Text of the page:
Aside from the name, the crankbrothers 5050 is an entirely different pedal from the previous versions that share its name. The latest version tested here is 5 mm thinner and features a dual material platform made from polycarbonate and aluminum. Ten height adjustable grub screws and a concave platform provide tailor-made traction to suit your individual preference. One of the grub screws in the plastic part of the platform pulled out and stripped the hole it threads into. Metal threaded sleeves in the plastic would increase pin retention and durability.The end of the axle was protected within the pedal body, shielding it from the elements, but the dual-material design added a couple steps to service. The medium sized pedal platform made the most of its dimensions by being spaced a bit further along the axle from the crank. Compared to the larger platform of the Deity Bladerunner that swept back toward the crank arm, the entire surface of the pedal was useable. Read on to discover if this is the pedal for you.
crankbrothers 5050 Review
Cons: Dual material platform, pins can be damaged easily, metal pins thread directly into plastic
Our Analysis and Test Results
The New 5050 vs. the 5050 3
Crankbrothers now just makes a basic 5050 version of this pedal, dropping the 3 version from their lineup. See the new 5050 in the photo below on the left, followed by the 5050 3, which we originally tested, on the right.
This pedal retails for a more affordable $60. (A $30 price drop!) Crankbrothers tells us that the major difference between the two pedals is the amount of machining they do. As you can see, the 5050 3's lost a bit more metal, making the 3 a touch lighter than the newer version. The 5050's weigh in at 480g per pair the old 3's we tested were 450g/pair. Aside from the weight difference, the pedals should perform similarly, as the pin placement and platform are identical. Since we haven't set foot on this new 5050, the review from here on out refers to the 5050 3 pedal.
Hands-On Review of the 5050 3
Even though they can get mangled and smashed up, the grip that adjustable grubs screws provide is hard to argue with. They are probably the easiest way to customize grip by dialing the height in or out. As much as we love grub screws, we really hate plastic. Though it has its place, that place is not somewhere that gets smashed repeatedly into rocks. If the main purpose of the dual-material platform was weight savings, we wish crankbrothers found a different way to shave grams. While the pure performance of these pedals was decent, we're not convinced they would stand the test of time. One of our pins stripped out and was not able to be repaired.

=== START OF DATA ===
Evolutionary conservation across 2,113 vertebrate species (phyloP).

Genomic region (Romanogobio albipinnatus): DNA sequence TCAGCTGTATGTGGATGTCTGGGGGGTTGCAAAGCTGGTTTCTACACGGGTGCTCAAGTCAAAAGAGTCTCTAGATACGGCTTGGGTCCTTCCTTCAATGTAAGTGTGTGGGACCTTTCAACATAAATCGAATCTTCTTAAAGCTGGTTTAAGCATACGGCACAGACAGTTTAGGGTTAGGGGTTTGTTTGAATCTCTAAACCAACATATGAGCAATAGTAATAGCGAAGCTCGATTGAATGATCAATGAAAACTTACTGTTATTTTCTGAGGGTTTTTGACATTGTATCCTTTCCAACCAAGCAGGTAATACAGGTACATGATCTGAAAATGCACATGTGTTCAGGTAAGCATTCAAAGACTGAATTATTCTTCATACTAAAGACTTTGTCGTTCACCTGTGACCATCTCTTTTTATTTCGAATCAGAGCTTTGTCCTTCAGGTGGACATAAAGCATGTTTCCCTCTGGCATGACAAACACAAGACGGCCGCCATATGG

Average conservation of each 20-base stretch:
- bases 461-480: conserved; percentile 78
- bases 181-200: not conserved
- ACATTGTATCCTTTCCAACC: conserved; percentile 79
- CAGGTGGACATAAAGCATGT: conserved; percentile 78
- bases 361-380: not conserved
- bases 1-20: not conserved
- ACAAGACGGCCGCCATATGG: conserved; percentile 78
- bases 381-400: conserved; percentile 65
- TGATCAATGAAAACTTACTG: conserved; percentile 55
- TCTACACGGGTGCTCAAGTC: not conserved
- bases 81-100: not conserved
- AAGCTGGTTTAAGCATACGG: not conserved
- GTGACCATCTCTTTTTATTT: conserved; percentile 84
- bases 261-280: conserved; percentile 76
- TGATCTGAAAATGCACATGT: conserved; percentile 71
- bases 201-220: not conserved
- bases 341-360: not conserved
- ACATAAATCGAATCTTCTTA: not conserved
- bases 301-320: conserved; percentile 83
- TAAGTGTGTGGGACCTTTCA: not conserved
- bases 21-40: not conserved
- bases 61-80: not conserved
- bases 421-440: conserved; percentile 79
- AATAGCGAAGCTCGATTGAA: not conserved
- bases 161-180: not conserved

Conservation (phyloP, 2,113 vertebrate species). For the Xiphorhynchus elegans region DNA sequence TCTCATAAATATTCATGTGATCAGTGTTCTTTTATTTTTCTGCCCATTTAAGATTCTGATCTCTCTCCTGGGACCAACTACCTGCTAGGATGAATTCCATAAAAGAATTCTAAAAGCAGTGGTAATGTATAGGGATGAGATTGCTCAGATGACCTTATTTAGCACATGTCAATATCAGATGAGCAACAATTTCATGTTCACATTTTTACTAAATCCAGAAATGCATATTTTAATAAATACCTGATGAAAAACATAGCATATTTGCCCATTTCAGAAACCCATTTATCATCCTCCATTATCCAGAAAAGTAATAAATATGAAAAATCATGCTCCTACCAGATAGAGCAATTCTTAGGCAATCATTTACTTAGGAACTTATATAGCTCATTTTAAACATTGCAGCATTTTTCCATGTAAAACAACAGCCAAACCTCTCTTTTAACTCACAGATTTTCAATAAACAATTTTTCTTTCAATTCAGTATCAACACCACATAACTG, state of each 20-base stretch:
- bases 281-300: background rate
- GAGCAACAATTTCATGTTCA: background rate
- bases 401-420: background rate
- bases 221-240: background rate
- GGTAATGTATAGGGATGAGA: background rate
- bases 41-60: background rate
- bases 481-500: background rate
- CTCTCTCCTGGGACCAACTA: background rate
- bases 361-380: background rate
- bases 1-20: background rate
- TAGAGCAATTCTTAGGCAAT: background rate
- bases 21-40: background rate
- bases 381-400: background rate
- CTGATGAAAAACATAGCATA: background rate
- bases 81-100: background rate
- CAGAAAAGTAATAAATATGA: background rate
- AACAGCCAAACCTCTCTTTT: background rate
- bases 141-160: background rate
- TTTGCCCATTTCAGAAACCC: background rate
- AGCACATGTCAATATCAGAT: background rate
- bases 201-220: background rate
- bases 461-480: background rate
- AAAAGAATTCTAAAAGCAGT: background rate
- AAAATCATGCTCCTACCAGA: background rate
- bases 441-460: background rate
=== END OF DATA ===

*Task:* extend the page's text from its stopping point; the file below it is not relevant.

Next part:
Each pedal has 20 set screws (10 per side) that install with a 2 mm allen. It is incredibly easy to fine tune pin height to provide customized traction. The profile of the pedal is 17 mm at the ends and tapers to 15 mm toward the axle. This concave shape, similar to that used by the Race Face Atlas, helps increase traction and we had no problems keeping our feet adhered while bouncing over rocky sections of trail. Plastic cutaways on the polycarbonate section of the pedal platform serve to provide more traction. Setting the outer pins higher and dialing down the inner ones will exaggerate the concave shape to provide even more rock solid traction.
We were happy running all pins pretty much in the middle of their adjustment range as the sharp edges of set screw pins typically provide enhanced traction over other flat top designs. Unlike the majority of pins that load from the bottom through the pedal body like on the Blackspire Robusto or Race Face Atlas, grub screw pins are definitely more apt to suffer damage or break. Another minor drawback is the pin heads are easily clogged by mud and are susceptible to crushing forces during pedal strikes. It's usually easy enough to ream out clogged screw heads with the smallest allen or some other type of pick on your multitool. Once the screw heads are mangled though, accepting an allen tool is impossible and instead, removal or adjustment must happen with pliers.
The new 5050 3 uses a half polycarbonate half aluminum design; we assume weight reduction was a large factor in this decision. With plastic taking up so much real estate on such a vulnerable component, we were feeling a little leery, even though most pedal strikes are likely to affect the outside alloy portion of the pedal. One gripe about the plastic is that the metal traction screws thread directly into the plastic body.